We know that for small Q-balls (i.e., when ), and that for large Q-shells (). Using the numerical results summarized in Fig. 6 we have constructed the plot of versus for in the interval [9.73, 9.78]. It has the zigzag shape schematically shown in Fig. 7. The two spikes correspond to the maxima and minima of and . The presence of spikes in the plot of energy versus charge was found in other models with Q-balls long time ago, see, e.g., [11].
We expect that the spikes are infinitely narrow. Our argument is based on the formula
If the maxima of are located at , respectively, then close to them
where are different from zero (and <0). If the derivative would become infinite at the point . The numerical results do not show any such increase of , hence .
In consequence, is a continuous function of at . This means that the direction tangent to the curve changes infinitesimally when we infinitesimally cross the maximum. Completely analogous reasoning applies to the lower spike in Fig. 7 which corresponds to the minima of .
6 Summary and remarks
1. Let us summarize our results. We have shown with the help of the mechanical analogy and of the numerical calculations that in the gauged signum-Gordon model there exist compact, electrically charged non topological solitons. They have the form of the Q-balls if the modulus of the total electric charge is smaller than , where and is the electromagnetic coupling constant. When we have found the Q-shells which are completely empty inside: the energy and the electric charge densities exactly vanish in a finite ball around the center of the soliton. While electrically charged Q-balls have been found also in other models [5, 6, 7, 8], the static Q-shells appear only in the gauged signum-Gordon model. Our feeling is that this is connected with the fact that the scalar field of the signum-Gordon model reaches its vacuum value on a finite distance (in the parabolic manner), not only in the direction of the infinity but also in the direction of the origin. Of course, also the electrostatic repulsion is an important ingredient – it prevents the Q-shell form a collapse.
Furthermore, we have found the approximate analytic solutions of the field equations which agree very well with the numerical results in the limits of very small and very large absolute values of the electric charge. This is especially important in the latter case because the purely numerical approach is not sufficient in order to convincigly tackle the limit .
2. It is interesting to see in detail the change of the exponent from to in the dependence of the energy on the charge when passing from the asymptotic regions of very small to very large charges. Note that the Figure 7 reminds a first order phase transition in, e.g., van der Waals gas, [12]. We have not found a good analytic approximation for solutions in the intermediate region.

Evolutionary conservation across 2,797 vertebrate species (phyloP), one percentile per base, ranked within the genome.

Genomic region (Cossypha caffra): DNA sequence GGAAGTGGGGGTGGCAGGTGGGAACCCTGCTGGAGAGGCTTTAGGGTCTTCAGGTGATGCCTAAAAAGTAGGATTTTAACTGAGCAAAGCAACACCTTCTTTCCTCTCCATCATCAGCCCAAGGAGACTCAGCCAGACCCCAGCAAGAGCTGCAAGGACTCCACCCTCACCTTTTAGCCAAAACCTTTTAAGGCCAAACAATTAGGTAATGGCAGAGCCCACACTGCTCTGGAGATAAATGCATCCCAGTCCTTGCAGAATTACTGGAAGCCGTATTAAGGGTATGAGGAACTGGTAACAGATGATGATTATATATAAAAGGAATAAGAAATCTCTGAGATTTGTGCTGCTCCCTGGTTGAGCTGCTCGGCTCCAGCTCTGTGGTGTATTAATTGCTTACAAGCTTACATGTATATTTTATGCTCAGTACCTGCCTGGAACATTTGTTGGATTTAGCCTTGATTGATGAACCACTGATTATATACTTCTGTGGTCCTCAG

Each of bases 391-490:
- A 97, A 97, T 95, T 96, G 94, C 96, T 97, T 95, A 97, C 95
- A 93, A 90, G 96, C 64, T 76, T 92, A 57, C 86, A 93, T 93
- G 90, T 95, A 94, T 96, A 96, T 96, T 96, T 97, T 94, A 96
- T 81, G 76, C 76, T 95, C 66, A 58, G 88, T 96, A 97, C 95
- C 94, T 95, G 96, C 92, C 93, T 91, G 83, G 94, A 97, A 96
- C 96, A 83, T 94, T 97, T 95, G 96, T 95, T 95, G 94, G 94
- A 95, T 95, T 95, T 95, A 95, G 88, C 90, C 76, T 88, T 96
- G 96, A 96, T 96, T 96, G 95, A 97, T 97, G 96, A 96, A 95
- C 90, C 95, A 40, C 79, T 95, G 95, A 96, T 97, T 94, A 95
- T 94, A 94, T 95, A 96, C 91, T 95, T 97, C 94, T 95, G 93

3. The formula given at the end of Section 2 shows that the second variation of the energy is positive. Therefore the Q-balls and the Q-shells are stable against small radial perturbations. In general however the question of their stability is rather complex one if one considers also nonsymmetric perturbations. First, they can perhaps decay by emitting small Q-balls and/or a scalar and electromagnetic radiation. We have checked on our numerical solutions that a split into two objects of the charge is energetically forbidden only for small Q-balls ( < 1.62…). This of course does not prove that such a decay of large Q-balls in a finite time is dynamically possible. Furthermore, the evolution of the perturbed solitons can be very nontrivial because of complicated electromagnetic interactions of currents and charges. Note also that the usual criterion for the global stability consisting in excluding the possibility of evaporation by emission of quanta of the scalar field [1] is hard to apply in our case because the signum-Gordon model can not be linearized if the scalar field is close to the vacuum field. Therefore, an estimate of the rest mass of the quanta is not available – it is a rather difficult problem which belongs to non perturbative quantum field theory.
4. We have investigated only the simplest (elementary) Q-balls and Q-shells. The mechanical interpretation of Eqs. (8), (9) suggests that there also exist solutions such that the charge density has several maxima. In this case the classical particle travels along the valley for a longer time climbing the ‘southern slope’ more than once until it finally settles on the B-axis. Also numerical investigations have shown solutions of this type. The relation for such complex Q-balls and Q-shells is not known as yet. Another open problem is their stability against a decay into the elementary Q-balls and Q-shells.
7 Acknowledgement
This work is supported in part by the MNII grant SPB 189/6.PRUE/2007/7.